Monday, August 16, 2010

Invasion Anxiety

It's rare for a new genre to appear on the scene. What's more common is for genres to wax and wane in popularity, receding from the public eye for years or decades and then returning with a fresh perspective. It might be argued that science fiction is undergoing something like that now - I keep hearing about how the modern generation is more interested in fantasy instead, and that science fiction has fallen from the heights it occupied a couple of decades ago. That would probably be worth a post of its own one day, assuming I can find evidence for it other than hearsay and conjecture (even though those are kinds of evidence).

So what genres might become popular in future years, as the tastes of society turn away from magic knights and elves and vampires? The zeitgeist would influence what gains staying power, and after a bit of thought, I have a theory. Depending on how things shake out, we may see a resurgence of invasion literature: a genre that had its original bout of popularity from 1871 to 1914, dealing with hypothetical invasions by foreign powers. The prototype was an invasion of the United Kingdom by Germany, but the concept found solid purchase in countries around the world until the First World War made all those speculations of conquest just a bit too real.

The world has changed in the last hundred years; there's no longer a massive groundswell of anxiety in mainstream society about whether the Stars and Stripes or the Union Jack or whatever flag you choose to fly is about to be lowered for the last time. This may be less true in Australia: yesterday I saw a trailer for the upcoming movie Tomorrow When the War Began, which appears to be nothing if not Red Dawn down under, and Red Dawn itself is being remade with the Chinese, not the Russians, as the invaders of America.

If invasion literature does come back in a big way, though, it won't be the same as the original nineteenth-century wave; it'll be informed by the fears of the present. What I wouldn't be surprised to see is a new wave of invasion literature based around the idea of the developing world invading the developed.

In a work of future invasion literature, these cargo ships in English Bay would most likely prove to be full of starving refugees with guns, and also tanks for some reason.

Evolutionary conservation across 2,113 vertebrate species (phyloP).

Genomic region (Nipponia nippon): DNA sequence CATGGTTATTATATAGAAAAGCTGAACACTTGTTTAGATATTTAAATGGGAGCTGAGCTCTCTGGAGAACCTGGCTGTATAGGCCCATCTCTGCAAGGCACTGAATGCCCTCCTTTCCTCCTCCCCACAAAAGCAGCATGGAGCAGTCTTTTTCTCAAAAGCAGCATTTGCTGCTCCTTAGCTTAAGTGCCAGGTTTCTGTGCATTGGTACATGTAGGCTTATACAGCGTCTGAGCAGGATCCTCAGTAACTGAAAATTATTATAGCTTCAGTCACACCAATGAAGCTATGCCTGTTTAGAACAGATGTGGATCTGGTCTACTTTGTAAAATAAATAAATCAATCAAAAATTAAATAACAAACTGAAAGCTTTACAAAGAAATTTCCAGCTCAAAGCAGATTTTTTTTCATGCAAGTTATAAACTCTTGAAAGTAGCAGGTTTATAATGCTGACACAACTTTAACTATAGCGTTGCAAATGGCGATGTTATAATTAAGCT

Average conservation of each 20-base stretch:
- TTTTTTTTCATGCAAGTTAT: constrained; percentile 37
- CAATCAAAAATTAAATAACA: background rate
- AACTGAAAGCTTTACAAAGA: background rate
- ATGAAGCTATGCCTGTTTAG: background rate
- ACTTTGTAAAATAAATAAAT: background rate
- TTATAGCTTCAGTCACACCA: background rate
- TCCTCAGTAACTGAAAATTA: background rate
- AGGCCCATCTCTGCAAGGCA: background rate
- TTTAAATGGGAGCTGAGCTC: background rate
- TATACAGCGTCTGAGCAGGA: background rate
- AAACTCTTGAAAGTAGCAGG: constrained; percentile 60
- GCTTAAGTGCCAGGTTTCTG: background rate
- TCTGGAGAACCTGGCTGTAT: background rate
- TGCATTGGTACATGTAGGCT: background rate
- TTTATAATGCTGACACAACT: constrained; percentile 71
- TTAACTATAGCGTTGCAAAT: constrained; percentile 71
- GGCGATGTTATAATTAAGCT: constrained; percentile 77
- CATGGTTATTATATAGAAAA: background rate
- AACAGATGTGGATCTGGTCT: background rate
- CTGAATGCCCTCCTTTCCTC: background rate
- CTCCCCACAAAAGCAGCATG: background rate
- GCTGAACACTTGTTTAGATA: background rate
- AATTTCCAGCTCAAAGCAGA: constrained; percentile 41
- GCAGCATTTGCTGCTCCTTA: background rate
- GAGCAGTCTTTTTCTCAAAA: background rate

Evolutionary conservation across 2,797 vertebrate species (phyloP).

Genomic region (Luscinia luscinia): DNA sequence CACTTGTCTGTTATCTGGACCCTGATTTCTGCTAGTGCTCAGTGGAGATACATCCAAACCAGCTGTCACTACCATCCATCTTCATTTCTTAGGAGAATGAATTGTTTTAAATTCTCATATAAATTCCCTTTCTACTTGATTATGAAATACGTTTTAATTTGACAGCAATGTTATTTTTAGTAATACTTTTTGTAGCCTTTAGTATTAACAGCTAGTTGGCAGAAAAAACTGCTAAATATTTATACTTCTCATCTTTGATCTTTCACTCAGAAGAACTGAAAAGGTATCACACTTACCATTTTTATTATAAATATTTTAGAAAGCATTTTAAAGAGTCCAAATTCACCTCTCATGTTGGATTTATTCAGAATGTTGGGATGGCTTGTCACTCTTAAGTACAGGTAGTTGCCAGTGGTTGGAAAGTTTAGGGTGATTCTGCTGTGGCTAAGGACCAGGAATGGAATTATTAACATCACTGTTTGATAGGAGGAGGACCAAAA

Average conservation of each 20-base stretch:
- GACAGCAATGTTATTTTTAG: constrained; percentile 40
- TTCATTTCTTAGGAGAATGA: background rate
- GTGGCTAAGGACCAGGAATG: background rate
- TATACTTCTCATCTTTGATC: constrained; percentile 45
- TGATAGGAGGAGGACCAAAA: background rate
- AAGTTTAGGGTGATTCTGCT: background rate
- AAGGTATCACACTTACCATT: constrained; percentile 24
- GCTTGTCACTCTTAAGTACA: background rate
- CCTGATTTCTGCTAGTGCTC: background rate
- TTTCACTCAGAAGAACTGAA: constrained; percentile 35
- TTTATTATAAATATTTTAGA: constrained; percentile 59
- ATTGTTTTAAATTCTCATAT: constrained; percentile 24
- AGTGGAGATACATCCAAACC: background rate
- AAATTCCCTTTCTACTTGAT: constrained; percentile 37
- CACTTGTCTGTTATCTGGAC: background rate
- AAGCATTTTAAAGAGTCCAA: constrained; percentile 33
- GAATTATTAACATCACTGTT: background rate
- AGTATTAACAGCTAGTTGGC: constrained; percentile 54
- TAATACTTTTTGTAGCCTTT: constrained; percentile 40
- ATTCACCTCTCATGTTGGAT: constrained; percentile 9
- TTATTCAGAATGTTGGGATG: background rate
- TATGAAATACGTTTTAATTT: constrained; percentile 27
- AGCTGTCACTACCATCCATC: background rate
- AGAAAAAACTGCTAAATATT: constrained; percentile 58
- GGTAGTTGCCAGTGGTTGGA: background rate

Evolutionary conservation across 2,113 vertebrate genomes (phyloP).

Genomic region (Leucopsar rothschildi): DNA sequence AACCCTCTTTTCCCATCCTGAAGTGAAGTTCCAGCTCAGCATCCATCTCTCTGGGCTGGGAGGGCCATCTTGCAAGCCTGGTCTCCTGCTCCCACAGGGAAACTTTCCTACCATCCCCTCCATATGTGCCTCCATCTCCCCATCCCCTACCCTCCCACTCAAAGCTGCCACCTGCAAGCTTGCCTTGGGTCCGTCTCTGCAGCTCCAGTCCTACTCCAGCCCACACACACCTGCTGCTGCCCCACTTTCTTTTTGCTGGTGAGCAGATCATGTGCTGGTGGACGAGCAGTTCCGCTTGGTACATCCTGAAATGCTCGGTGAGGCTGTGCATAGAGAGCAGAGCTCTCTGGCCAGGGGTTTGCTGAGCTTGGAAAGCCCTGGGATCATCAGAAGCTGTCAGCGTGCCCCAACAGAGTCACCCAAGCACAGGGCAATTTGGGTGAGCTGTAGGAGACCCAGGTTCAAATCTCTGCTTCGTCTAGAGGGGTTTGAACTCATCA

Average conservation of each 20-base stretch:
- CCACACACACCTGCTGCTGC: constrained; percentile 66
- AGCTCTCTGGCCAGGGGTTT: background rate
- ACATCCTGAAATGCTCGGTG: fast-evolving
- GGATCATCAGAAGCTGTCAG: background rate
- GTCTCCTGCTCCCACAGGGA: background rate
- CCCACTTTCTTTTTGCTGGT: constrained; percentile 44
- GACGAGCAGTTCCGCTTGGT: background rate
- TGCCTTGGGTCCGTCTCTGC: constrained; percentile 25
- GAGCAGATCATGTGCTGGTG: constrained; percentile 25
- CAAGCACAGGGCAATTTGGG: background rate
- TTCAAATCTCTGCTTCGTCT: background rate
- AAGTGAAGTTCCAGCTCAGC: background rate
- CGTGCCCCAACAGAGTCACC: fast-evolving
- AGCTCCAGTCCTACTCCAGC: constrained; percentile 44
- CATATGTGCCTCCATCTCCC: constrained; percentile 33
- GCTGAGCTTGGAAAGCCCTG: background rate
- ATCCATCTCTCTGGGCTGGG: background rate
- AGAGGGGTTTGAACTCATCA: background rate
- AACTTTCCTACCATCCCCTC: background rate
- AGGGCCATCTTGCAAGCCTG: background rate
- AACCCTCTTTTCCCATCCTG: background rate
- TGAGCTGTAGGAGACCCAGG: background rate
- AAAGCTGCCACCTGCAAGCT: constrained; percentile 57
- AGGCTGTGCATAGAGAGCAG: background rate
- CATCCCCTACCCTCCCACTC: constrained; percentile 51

It was the story of MV Sun Sea, a vessel loaded with hundreds of Tamil refugees that made landfall on Vancouver Island last week, that got me thinking along these lines. Refugees are always a hot-button issue, and there will always be people who agitate for them to just be sent back where they came from - the fear of strange Others coming to your land unbidden from over the sea is, like Michael Valpy wrote in the Globe and Mail, a kind of primal xenophobia. It's also something we're going to have to learn how to deal with, because unless all our projections are off, the incipient climate and food and water crises of the next fifty years are going to generate a massive tide of people desperate to escape the privations of the developing world.

I can easily see a new wave of invasion literature tapping into the undercurrent of xenophobia that this would generate: stories about how these other, impoverished countries are trying to "steal" the developed world's wealth, and probably also their women - because, honestly, invasion literature would probably be a man's genre. Hell, I can even see the possibility of "liberal" invasion literature, tapping into the developed world's culpability in keeping the developing world depressed and vulnerable to climate shocks.

Personally, I'd rather that science fiction get more time in the sun. It's at least got the opportunity for optimism - not something that invasion literature really shares, unless it's optimism about how "we'll throw them back into the sea."

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